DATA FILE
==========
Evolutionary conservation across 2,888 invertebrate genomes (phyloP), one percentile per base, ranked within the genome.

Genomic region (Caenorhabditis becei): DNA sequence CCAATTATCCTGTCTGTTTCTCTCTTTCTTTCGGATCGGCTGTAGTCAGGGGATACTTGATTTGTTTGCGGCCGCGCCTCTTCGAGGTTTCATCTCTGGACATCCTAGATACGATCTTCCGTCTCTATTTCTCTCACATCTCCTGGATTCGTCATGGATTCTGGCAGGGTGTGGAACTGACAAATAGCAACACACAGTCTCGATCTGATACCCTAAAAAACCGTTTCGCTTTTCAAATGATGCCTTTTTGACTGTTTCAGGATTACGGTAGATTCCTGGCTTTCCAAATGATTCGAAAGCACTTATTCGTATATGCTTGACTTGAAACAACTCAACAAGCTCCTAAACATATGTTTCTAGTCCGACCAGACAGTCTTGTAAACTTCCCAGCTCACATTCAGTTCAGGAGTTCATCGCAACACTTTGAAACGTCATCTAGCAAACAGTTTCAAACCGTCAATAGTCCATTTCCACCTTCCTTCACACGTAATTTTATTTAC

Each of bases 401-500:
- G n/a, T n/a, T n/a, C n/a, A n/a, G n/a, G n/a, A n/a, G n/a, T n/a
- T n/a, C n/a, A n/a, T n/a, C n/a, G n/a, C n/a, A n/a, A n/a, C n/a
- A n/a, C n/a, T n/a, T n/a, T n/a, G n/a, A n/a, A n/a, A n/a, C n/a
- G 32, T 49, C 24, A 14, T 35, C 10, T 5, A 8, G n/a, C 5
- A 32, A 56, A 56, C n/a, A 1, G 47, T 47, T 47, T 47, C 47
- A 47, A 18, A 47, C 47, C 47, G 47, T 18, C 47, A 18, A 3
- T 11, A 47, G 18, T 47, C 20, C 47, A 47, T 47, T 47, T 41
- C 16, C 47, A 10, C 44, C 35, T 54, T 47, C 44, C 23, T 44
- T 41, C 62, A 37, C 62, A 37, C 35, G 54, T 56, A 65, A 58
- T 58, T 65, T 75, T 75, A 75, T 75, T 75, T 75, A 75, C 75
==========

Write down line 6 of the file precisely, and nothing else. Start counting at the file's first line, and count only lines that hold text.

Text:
- A n/a, C n/a, T n/a, T n/a, T n/a, G n/a, A n/a, A n/a, A n/a, C n/a